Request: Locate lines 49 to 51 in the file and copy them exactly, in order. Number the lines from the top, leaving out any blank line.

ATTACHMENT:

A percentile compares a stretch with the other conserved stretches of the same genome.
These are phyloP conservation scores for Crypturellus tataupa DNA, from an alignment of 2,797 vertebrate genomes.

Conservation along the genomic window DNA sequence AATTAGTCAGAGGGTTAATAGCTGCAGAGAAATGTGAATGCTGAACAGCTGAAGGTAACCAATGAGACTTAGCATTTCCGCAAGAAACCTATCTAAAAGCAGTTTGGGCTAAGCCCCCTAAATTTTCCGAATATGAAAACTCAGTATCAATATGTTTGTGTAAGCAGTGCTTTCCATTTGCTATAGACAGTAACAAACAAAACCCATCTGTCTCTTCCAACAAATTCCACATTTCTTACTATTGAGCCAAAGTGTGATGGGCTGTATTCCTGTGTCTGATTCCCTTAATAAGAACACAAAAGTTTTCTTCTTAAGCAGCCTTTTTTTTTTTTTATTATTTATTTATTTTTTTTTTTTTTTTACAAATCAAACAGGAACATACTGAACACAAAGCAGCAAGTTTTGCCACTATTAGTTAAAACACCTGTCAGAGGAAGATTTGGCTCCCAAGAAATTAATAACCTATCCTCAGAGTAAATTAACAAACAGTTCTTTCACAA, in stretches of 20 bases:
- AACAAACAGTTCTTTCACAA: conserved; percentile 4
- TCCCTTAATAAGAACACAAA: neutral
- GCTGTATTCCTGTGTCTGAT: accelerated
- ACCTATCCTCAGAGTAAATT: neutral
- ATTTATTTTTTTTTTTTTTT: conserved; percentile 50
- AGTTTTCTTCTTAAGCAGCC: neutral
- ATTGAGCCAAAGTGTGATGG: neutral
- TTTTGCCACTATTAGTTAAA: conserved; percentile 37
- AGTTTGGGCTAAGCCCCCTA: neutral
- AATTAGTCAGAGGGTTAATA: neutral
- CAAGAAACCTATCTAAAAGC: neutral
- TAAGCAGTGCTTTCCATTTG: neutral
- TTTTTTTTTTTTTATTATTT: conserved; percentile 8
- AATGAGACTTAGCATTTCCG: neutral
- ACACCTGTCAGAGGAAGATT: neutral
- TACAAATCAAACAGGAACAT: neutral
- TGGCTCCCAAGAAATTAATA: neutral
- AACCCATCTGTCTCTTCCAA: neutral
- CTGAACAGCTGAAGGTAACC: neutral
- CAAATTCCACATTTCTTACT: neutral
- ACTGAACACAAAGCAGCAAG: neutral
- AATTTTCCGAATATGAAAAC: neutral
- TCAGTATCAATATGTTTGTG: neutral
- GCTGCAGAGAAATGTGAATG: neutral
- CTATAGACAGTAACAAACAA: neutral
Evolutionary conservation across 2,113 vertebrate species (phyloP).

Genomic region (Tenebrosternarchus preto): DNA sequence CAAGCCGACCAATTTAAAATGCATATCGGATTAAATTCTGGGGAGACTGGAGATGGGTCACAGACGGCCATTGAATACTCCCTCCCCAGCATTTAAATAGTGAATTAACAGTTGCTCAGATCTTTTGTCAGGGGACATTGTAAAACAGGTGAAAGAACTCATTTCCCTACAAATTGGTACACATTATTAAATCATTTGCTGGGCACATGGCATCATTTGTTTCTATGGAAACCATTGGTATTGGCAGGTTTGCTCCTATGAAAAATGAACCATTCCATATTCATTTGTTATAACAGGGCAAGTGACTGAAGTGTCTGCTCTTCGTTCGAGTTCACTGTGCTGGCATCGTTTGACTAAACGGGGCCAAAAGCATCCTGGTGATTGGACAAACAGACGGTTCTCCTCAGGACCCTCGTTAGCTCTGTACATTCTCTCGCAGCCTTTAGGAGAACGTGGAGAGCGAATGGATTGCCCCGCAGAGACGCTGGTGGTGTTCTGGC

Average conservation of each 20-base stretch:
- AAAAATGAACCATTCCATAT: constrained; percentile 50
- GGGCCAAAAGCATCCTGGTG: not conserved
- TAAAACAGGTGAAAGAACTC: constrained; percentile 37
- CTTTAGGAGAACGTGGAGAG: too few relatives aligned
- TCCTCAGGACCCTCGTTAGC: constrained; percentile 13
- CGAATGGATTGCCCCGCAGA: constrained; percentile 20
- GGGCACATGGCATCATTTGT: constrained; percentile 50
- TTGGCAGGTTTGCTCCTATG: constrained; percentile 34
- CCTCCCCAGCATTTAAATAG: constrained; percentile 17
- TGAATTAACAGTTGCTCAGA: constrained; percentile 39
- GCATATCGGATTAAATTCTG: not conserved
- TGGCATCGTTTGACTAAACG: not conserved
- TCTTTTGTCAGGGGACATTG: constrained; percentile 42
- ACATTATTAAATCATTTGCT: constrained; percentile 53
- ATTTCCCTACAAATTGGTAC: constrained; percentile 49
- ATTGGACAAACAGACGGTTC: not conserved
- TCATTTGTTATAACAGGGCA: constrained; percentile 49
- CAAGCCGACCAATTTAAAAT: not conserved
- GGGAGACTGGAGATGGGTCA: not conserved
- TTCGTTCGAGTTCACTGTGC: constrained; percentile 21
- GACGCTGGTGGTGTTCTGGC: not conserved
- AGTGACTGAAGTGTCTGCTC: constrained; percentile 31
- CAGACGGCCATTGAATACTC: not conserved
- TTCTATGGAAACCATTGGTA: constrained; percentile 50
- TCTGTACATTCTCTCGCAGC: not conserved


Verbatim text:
- CAAGCCGACCAATTTAAAAT: not conserved
- GGGAGACTGGAGATGGGTCA: not conserved
- TTCGTTCGAGTTCACTGTGC: constrained; percentile 21